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If DOJ Needs More Powerful Porn Laws, Congress Should Pass Them

Both carrots and sticks are available to keep Big Porn from having access to your children.

(By Stenko Vlad/Shutterstock)

Pornography has been a hot topic in the news recently, and not justbecause of coronavirus. Over the past several months, there has been a growing chorus of leaders calling for an increasingly out-of-control porn industry to finally be held accountable. And as more evidence comes in, it could not be clearer that porn use is indeed out of control.

The statistics are alarming. Pornography is now more available and popular than ever in history, thanks in large part to the internet. In 2018, the world’s largest porn siteregistered an average of 92 million visits per day and 5.5 billion hours viewed over the course of the year. In addition to adults, it is making its way into the hands of ever younger viewers:studies have found that large majorities of today’s young adults first encountered porn as adolescents, and that about half of college-aged males first viewed porn before age 13. And the porn of today is far more graphic and violent than in the past: one analysis of online porn content found that 43 percent contained what was characterized as “visible aggression.” 

It should be no surprise then that more leaders are becoming concerned, and indeed, the Department of Justice has now received a number of letters urging action on the issue. In December, four Members of Congresssigned a public letter calling for Attorney General William Barr to enforce existing obscenity law. In January, Professor Robert George of Princeton Universitysent his own letter calling for the same. Meanwhile, behind the scenes, several conservative groups (including my own, the American Principles Project) have actively pushed DOJ to do more to protect children from online pornography.

Barr, for his part, is clearly sympathetic to efforts to protect children and crack down on the porn industry. In a Januaryinterview with the Jewish Press, he conceded, “Any young kid surfing the Internet today can come across some gross stuff, and so-called parental controls aren’t really working.”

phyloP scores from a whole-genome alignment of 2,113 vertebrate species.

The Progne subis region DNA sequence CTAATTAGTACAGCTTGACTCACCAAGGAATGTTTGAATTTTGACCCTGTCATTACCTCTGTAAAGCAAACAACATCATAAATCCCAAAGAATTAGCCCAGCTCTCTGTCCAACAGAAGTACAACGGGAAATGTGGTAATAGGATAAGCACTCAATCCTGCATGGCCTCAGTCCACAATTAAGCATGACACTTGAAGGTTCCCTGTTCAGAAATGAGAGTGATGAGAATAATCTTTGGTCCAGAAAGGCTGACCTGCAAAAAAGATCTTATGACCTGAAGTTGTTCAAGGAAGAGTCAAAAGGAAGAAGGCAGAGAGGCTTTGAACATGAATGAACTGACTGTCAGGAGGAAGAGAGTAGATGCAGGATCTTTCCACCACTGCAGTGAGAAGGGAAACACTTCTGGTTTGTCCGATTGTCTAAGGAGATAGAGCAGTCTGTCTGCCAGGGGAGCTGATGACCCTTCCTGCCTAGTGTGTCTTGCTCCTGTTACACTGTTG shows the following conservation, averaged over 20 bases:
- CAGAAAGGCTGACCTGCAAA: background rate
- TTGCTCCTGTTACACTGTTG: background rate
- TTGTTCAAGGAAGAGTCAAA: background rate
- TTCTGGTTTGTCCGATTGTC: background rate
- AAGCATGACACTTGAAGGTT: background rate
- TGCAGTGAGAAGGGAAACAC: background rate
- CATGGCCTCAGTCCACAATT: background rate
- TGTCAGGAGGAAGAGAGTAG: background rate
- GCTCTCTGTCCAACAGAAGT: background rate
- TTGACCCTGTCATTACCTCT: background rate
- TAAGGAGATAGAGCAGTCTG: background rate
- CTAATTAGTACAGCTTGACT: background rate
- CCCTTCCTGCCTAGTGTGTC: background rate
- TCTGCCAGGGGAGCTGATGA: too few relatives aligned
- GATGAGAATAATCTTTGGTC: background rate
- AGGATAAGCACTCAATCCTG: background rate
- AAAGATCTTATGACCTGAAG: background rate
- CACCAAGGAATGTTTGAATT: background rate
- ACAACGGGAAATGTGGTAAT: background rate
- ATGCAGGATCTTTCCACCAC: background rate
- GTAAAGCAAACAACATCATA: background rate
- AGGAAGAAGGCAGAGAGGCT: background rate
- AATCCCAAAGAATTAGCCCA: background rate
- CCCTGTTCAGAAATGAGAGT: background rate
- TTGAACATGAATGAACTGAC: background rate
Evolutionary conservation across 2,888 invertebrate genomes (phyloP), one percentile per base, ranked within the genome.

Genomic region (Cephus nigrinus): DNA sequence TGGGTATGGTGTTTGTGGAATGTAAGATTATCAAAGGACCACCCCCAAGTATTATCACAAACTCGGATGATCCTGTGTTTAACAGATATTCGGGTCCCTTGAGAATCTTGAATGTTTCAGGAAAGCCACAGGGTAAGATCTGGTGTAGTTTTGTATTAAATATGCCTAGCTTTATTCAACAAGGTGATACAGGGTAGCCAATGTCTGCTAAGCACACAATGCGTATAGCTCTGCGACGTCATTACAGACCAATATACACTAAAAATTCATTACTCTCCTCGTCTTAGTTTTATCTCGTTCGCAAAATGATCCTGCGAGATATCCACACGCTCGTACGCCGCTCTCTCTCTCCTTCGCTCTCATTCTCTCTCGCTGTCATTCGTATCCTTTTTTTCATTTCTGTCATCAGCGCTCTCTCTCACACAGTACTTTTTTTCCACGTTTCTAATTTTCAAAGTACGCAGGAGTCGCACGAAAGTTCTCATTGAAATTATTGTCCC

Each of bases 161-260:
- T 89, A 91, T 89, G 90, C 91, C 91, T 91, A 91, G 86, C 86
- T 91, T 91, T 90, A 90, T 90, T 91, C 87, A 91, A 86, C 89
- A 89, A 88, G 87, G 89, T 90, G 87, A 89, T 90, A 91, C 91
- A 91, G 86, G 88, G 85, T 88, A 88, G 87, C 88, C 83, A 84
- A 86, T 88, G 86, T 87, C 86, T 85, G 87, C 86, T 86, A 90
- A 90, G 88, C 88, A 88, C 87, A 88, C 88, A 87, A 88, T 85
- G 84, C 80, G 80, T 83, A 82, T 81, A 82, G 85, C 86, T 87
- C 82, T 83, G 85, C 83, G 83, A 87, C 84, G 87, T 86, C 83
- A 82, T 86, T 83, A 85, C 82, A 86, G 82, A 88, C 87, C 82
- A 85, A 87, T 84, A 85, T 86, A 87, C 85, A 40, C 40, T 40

However, Barr went on to imply that the DOJ doesn’t have the adequate tools to take on this fight and that self-regulation by the private sector or legislation from Congress would likely be required.

This shouldn’t have to be the case. Current law (18 U.S.C. § 1470) does prohibit the knowing distribution of obscene content to children, and this statute could (and ought to) be applied to porn sites. If such a site makes itself available to the public at large and fails to put any sort of age verification system in place, thus allowing young children unfettered access to its obscene content, then it is technically committing a crime — the same as if an alcohol distributor sold liquor to a minor without checking his ID. However, unless law enforcement is willing to act, the law itself has no teeth.

Therefore, to spur DOJ along, Congress should take action to unambiguously prevent porn sites from providing access to children. There are a couple different ways it could effectively accomplish this—using either a carrot or a stick approach.

The “carrot” would be making Section 230 immunity for porn sites conditional on the implementation of age verification. For those unfamiliar, Section 230 of the Communications Decency Act provides a special immunity from civil liability for “interactive computer services,” which are better understood as websites that rely on user-generated content. That includes Big Tech platforms like Google, Facebook, and Twitter, but it also happens to include the vast majority of free access porn websites. Some of the most trafficked porn sites in the world rely almost exclusively on user-submitted videos, and are thus currently immune from civil liability for the content posted on their platforms. Losing this immunity would destroy their business model, and thus conditioning the immunity on age verification would be a powerful incentive.

On the other hand, a “stick” approach to protecting children would be to strengthen the current law mentioned above. Congress could do this by formally identifying online pornography as obscenity, imposing specific fines or other criminal penalties on porn sites that continue to knowingly transmit obscene content to children, and directing DOJ to form a task force that would actively pursue charges against porn sites that continue to violate the law.

If porn sites suddenly felt DOJ breathing down their neck and thought they were in legal jeopardy, they would have no choice but to adopt their own age verification system for users just like any other online merchant that offers legally age-restricted goods or services. The result of this would be a cleaner and safer “zoned” version of the Internet where pornography remained behind closed doors, while still allowing those of age who wanted to visit the web’s seedy underbelly to do so.

Regardless of which approach is ideal, the current status quo of widespread porn availability for children is abhorrent and unacceptable. If AG Barr’s DOJ needs further help in prosecuting pornography sites which maintain this status quo, Congress should do everything in its power to provide it to them. No more excuses for inaction. It’s time for our leaders in Washington to act.

Terry Schilling (@Schilling1776) is the executive director at American Principles Project, a conservative nonprofit dedicated to putting human dignity at the heart of public policy.

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